“Youth Matters” continue to dominate headlines in run-up to Youth Employment Convention

20th October 2015

“Youth matters” continue to take centre stage in the press this week due to the release of a number of research studies, written from a variety of different policy and political angles.

The left of centre Think tank “Demos” tells us that their “Mind over Matter” report highlights that many teenagers, especially 18 year olds are unhappy and feeling that school is only preparing them for exam success. There’s a sharp decline in self-belief between the ages of 14 and 18 that especially affects girls says the report, which calls for more help for schools and colleges to understand how perseverance and resilience can be instilled in to pupils.

Later this week Ofsted is expected to be highly critical of the apprenticeship system saying apprenticeship numbers have grown at the cost of quality. The head of Ofsted Sir Michael Wilshaw will say that professional technical skills are not being delivered at apprenticeship level in the sectors that need them most. Stewart Segal, Chief Executive of AELP has taken Ofsted to task for undervaluing some apprenticeships telling FE Week:

“All apprenticeship programmes cover a wide range of skills and it is unfortunate that Ofsted give the impression that there are programmes that consist of ‘cleaning floors’. Cleaning floors as part of an apprenticeship programme is not in our view ‘low level’ and the next time we all need the services of a hospital or care home, we will all be grateful that whoever did it had good training.”

The employers group British Chambers of Commerce in a study this week branded the cutting of compulsory work experience for school children as “careless” with John Longworth its Director General was quoted as saying “We won’t bridge the gap between the world of education and the world of work unless young people spend time in workplaces while still at school.”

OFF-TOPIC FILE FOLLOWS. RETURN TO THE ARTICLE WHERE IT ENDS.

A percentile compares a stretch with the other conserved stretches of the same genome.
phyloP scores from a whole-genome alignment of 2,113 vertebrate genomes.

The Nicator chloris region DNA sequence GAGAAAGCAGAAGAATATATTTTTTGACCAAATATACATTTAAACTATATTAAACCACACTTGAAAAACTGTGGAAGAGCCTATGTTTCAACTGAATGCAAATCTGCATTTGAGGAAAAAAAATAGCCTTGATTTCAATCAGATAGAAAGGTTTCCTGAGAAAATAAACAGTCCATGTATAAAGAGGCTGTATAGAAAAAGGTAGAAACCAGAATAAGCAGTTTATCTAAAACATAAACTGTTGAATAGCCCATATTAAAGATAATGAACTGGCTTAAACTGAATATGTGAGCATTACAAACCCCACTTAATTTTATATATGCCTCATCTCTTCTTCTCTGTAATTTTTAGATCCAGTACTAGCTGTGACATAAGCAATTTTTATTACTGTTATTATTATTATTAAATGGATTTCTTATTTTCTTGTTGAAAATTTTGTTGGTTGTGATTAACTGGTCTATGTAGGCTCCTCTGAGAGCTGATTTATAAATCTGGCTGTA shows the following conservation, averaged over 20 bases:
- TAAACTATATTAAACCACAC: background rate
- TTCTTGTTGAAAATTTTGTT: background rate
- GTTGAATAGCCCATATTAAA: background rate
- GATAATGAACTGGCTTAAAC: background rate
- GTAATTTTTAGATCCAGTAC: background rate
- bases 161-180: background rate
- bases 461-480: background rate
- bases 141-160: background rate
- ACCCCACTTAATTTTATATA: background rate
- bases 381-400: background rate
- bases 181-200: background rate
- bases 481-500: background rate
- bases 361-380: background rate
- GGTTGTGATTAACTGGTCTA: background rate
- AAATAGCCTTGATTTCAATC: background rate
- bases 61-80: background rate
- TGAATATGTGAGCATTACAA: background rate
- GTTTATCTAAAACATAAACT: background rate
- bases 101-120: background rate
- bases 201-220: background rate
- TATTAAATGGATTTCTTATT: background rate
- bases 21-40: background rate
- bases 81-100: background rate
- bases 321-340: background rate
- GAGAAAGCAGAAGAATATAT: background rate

Meanwhile right of centre think tank Policy Exchange got a lot of coverage for its report “Higher, Further Faster, More” and its major recommendation that over £1/2 billion should be diverted at the Spending Review from universities to boost the quality of higher level professional and technical courses in FE colleges. The premise for the proposal was the continuing mismatch between the skills the UK needs and the skills young people present with: the Royal Academy of Engineering forecasts 830,000 more engineers required by 2020; 28% of firms requiring STEM trained employees are reporting recruitment difficulties and 20% more skilled construction workers are required in London and the South East in the 2014-2017 period than were in 2010-2013.

Across the political and policy spectrum it’s clear that addressing the employability and skills issues affecting young people, their ambitions and their likelihood of achieving successful careers is seen as fundamentally important to the UK’s growth and prosperity. What is less obvious is how, in straightened financial circumstances, this can be achieved. The Youth Employment Convention creates a dynamic environment and brings policy makers, practitioners, employers and young people together to create the relationships, networks and synergy that will drive the reform we need to maximise the life chances of young people and enable them to become highly skilled, high earning workers.

Join Inclusion, strategic partner the National Institute of Adult Continuing Education (NIACE) and Convention partners the Association of Employment and Learning Providers (AELP) and Youth Focus in London on November 24 2015 at the biggest UK convention addressing youth employment and achievement.